## The Complete Program Listing of `triangle.rb`

This essay is over 1200 words long already according to `wc -w`. Therefore, since this algorithm can be described very succinctly in code, I’ll break the rules of literate programming and simply end with the program listing itself. Note the temporary variables `next_row`, `this`, `upleft`, and `upright`, which are described in the section “Visualizing Our Movement Down the Triangle” above.

As always, the contents of this literate program are available at Github.

(Update: better solutions and discussion over at the Ruby Reddit)

```#!/usr/bin/env ruby

require 'test/unit'

INPUT_FILE  = "triangle-input.txt"
OUTPUT_FILE = "triangle-output.txt"

tmp = []

File.open(INPUT_FILE, "r") do |f|
f.lines.each do |line|
tmp.push line.split
end
end

tri = tmp.map { |array| array.map { |elem| elem.to_i } }
end

def write_triangle_output(result)
File.open(OUTPUT_FILE, "w") do |f|
f.print result
end
end

def triangle_sum(tri)
a = Array.new(tri)
index = 1
len = a.shift[0]-1
while index <= len
next_row = []
for i in 0..index
this = a[index][i]
upleft = a[index-1][i-1]
upright = a[index-1][i]

if i == 0
next_row.push this + upright
elsif i == index
next_row.push this + upleft
else
next_row.push this + upleft
next_row.push this + upright
end
end
a[index] = next_row
index += 1
end
a[index-1].max
end

highest_sum = triangle_sum(tri)
write_triangle_output(highest_sum)

class TestTriangleSum < Test::Unit::TestCase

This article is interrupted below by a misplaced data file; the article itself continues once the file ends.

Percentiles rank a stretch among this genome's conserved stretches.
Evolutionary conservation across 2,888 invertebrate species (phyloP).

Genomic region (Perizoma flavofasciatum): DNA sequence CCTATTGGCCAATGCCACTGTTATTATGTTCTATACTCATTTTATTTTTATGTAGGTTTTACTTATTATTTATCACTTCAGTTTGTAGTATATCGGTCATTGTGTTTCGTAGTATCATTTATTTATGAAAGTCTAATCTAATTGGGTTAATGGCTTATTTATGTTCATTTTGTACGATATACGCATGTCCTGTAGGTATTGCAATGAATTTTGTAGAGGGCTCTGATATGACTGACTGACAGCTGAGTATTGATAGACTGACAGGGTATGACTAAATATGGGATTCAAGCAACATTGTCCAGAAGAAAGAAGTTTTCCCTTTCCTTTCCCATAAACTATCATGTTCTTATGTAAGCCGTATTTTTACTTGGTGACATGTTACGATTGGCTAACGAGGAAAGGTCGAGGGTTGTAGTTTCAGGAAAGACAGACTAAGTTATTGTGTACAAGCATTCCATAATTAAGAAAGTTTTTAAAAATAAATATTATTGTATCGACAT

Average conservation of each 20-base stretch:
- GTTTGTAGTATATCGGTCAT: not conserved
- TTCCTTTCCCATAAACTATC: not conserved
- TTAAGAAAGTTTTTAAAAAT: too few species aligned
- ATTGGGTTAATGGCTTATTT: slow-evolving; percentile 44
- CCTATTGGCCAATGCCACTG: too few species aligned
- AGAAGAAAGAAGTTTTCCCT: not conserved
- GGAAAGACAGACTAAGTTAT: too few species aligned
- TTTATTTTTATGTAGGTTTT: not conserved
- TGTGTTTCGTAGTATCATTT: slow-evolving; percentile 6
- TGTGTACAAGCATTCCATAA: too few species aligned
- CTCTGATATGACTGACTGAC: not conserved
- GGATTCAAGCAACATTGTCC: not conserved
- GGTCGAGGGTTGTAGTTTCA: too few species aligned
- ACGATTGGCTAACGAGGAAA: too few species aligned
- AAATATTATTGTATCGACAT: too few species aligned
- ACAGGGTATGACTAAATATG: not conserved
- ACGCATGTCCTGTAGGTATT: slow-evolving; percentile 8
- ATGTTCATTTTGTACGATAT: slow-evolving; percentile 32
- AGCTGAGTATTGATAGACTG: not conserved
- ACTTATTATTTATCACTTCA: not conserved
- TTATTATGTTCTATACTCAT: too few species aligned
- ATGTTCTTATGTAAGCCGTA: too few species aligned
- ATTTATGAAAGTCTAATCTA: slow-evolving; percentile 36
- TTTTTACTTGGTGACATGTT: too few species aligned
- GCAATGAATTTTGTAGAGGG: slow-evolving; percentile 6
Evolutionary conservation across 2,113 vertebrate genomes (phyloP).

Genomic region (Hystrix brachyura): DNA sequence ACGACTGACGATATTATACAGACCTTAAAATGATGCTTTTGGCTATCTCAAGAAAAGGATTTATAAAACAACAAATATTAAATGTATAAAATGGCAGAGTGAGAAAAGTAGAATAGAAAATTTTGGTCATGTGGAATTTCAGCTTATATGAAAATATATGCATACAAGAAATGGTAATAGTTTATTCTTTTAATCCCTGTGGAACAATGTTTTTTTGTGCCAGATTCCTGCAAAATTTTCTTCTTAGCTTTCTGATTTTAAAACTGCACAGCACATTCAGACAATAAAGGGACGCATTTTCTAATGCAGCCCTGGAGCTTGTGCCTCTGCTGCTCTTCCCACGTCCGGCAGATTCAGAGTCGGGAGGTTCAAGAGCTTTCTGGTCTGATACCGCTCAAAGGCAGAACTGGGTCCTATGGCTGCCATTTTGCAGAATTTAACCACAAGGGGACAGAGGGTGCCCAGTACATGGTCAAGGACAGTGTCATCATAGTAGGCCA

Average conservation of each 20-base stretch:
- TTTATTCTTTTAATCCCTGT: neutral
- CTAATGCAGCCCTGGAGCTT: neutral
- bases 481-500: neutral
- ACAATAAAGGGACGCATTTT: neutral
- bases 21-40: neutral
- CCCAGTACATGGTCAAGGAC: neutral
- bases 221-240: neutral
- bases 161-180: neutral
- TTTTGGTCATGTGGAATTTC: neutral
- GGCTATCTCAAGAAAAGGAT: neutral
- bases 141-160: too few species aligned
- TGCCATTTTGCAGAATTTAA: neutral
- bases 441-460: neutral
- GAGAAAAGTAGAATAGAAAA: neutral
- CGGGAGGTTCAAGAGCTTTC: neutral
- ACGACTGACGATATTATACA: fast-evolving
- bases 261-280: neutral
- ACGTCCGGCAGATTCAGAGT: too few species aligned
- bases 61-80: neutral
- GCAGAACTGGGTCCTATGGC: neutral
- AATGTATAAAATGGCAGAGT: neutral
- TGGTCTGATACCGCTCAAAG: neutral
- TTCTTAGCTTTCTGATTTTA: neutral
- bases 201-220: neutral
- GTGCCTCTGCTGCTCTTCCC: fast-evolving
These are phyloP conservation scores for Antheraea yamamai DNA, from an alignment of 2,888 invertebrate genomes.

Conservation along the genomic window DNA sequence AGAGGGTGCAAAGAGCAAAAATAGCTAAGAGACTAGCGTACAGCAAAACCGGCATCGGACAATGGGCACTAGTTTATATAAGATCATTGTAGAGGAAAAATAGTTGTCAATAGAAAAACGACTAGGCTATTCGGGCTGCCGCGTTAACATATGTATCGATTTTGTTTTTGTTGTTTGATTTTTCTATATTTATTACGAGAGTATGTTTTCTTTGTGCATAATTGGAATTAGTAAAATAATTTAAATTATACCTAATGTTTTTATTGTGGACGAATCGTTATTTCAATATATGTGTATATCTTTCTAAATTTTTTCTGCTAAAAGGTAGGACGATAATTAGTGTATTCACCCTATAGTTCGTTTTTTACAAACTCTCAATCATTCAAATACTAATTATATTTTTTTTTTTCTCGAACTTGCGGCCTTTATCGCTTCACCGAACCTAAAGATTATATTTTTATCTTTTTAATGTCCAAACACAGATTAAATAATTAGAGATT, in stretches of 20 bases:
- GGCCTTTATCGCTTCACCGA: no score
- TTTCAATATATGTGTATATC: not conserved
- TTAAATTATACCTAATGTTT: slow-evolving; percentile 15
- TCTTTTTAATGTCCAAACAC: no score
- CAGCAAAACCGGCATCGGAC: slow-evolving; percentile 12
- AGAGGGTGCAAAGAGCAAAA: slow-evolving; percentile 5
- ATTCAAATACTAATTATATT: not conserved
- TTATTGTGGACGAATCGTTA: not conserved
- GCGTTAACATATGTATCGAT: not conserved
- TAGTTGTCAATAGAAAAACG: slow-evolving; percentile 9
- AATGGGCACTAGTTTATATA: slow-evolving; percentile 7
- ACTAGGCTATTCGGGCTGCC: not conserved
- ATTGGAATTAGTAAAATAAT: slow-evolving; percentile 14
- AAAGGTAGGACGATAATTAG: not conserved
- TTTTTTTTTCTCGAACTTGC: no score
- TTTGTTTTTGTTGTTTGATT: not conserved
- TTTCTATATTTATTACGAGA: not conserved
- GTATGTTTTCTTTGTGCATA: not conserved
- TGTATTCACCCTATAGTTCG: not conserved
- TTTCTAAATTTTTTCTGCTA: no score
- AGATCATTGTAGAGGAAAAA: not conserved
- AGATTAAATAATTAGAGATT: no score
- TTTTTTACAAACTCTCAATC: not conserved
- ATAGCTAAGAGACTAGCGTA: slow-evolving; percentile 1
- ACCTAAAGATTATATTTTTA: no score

def test_01
expected = triangle_sum(tri)
assert_equal expected, 30
end
end
```

(Image courtesy Mélisande* under Creative Commons license.)

## The Problem Description

A zero-indexed array A consisting of N integers is given. An
equilibrium index of this array is any integer P such that 0 <=
P < N and the sum of elements of lower indices is equal to the sum
of elements of higher indices, i.e.,

```A[0] + A[1] + ... + A[P-1] =
A[P+1] + ... + A[N-2] + A[N-1].
```

The sum of zero elements is assumed to be equal to 0.

Write a function that, given a zero-indexed array A consisting of
N integers, returns any of its equilibrium indices. The function
should return -1 if no equilibrium index exists.

• Expected worst-case time complexity is O(N)
• Expected worst-case space complexity is O(N), beyond input storage

(not counting the storage required for input arguments).

The above is taken from the problem description by Codility; they discuss one solution (written in C) here.

## Notes on this Implementation